Q: The next vote on whether to raise the debt ceiling will likely occur in mid 2015. How would you vote, and why?

I would vote to raise the debt ceiling if necessary. However, I support the nationalization of the Federal Reserve, and the issuing of debt-free money as needed for the functions of government. With higher taxes on the wealthy and lower spending on the military, we should be able to lower the deficit quickly.

Q: Should the U.S. impose tougher economic sanctions on Iran as it negotiates an agreement on Iran’s nuclear program? Do you support sanctions proposed by Sen. Mark Kirk and Sen. Robert Menendez? What terms must an agreement have to warrant U.S. approval?

The US has been warning that Iran is five years away from a nuclear bomb since 1979. Dick Cheney warned us, with great hysteria, in 2006, that Iran was 5 years away from a nuclear bomb. Here we are, 3 years after Cheney’s deadline, still pretending that Iran is 5 years away from a nuclear bomb. This is ridiculous. No, I do not support sanctions on Iran. And I oppose the assassinations of their nuclear scientists. Iran has as much right to nuclear power as any other country. (Although I oppose nuclear power for all countries, we are living under the NPT, which Iran has signed, unlike other countries that we are not threatening). It is insulting to Iran to try to threaten them into compliance, especially when there is NO proof that they are breaking any rules, as the NIE of 2006 pointed out.

Q: Should the U.S. military maintain a larger or smaller military presence in Afghanistan than the Obama administration has proposed? Was the U.S. correct to remove combat troops from Iraq? Please offer your views on the diplomatic and military role of the U.S. in the Mideast.

I advocate closing the 900+ bases that the US maintains around the world, both as a cost saving measure and in compliance with international law. I advocate using the UN to solve differences peacefully, respecting other countries’ sovereignty, and obeying international law. The Mideast would be of no interest to the US if we took our country off fossil fuels, which is also necessary due to the looming threat of planetary ecosystem extinction due to global warming.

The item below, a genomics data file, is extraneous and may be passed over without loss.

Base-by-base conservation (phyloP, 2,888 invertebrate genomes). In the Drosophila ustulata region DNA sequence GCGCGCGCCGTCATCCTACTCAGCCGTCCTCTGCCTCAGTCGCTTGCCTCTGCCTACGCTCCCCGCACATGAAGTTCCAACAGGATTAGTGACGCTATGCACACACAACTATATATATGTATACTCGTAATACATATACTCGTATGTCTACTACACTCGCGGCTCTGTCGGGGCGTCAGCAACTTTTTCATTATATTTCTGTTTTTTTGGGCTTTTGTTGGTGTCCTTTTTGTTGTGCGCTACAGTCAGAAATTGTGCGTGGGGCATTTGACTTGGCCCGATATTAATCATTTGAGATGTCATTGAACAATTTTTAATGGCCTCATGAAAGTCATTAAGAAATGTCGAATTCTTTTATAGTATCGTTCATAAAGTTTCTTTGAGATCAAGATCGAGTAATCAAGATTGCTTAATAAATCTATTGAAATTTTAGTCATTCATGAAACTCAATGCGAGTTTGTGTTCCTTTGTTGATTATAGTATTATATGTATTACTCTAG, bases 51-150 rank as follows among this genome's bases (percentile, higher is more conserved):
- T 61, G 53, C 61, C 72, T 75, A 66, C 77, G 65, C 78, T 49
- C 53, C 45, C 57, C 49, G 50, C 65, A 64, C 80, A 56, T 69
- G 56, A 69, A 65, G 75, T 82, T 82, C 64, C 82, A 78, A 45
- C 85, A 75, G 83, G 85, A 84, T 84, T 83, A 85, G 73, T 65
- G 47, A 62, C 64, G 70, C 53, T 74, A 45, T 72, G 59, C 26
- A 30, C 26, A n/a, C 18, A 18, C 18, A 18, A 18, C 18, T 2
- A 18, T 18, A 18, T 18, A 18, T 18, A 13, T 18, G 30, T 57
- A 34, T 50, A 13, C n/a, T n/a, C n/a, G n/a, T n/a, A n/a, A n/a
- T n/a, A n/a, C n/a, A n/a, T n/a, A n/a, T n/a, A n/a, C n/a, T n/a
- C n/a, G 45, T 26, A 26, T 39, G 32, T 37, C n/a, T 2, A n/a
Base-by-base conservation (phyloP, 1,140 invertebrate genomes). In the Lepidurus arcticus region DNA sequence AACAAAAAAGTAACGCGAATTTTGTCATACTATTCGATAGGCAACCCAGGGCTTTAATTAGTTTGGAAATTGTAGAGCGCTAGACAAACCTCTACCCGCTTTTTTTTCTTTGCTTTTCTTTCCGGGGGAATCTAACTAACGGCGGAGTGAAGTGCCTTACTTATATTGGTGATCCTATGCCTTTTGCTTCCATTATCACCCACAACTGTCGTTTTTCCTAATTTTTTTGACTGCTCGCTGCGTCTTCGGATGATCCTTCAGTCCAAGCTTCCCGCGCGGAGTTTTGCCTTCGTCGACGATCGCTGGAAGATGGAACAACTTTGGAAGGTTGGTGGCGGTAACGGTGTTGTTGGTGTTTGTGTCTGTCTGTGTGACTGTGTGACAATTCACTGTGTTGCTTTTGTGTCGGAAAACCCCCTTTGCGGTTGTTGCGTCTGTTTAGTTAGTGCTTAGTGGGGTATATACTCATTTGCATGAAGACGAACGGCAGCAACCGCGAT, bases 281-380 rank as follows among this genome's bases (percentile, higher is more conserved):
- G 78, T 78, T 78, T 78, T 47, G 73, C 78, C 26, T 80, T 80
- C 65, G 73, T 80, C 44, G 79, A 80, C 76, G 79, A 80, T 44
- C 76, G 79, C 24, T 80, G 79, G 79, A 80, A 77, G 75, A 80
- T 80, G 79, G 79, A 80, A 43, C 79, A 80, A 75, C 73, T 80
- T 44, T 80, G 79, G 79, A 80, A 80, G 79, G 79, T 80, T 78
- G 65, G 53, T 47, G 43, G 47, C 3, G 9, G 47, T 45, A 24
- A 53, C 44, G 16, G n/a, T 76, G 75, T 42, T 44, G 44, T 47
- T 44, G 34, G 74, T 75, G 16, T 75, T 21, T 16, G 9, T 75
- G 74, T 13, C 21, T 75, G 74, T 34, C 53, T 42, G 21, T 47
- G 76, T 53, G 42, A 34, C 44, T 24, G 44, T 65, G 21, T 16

Q: Should the U.S. maintain its commitment to NATO or demand that European nations bear more of the cost and responsibility? In what manner should the U.S. and European nations defend Ukraine from Russian aggression?

NATO, which was justified as a defense against the USSR, should have been disbanded when the USSR was dissolved, 23 years ago. Instead, NATO has expanded into former USSR terrirtories, in a clear violation of promises made to the former Soviet Union. This is clear aggression. According to Victoria Nuland, the US spent $5 billion to overthrow the elected government of Ukraine, and her choice for Prime Minister “Yats” was placed into power after the coup. How is this “Russian aggression”? The newly installed coup government, promptly recognized by the US and NATO, started immediately passing anti-Russian legislation. The eastern part of Ukraine, ethnically Russian, was alarmed by this. Crimea voted 97% to rejoin Russia (it had only been put into Ukraine in 1956, when they both were part of the USSR), and Russia accepted them. How is this Russian aggression? The Donbass region voted to secede from the fascist dominated coup government, and were promptly attacked by the Kiev government. How is this Russian aggression? They then voted to join Russia, but Russia refused to accept them. Again, how is this Russian aggression? The people of Donbass then organized themselves into militias and began fighting the fascist government, which has bombed and shelled them and used neo-nazis to attack their people. Many of the the regular Ukrainian military refused to kill their fellow Ukrainians and defected to the anti-fascist side, so the junta began using open neo-nazi irregular troops against the citizens of eastern Ukraine. Over 2,500 eastern Ukrainains have been killed by the Kiev government, and almost one million have fled from their homes, to Russia. If Russia were the aggressor, why would people flee to Russia? The US has now announced that it will participate in NATO military exercises in western Ukraine, a clear provocation to Russia, since Ukraine and Russia share a border. I would oppose such a blatant provocation.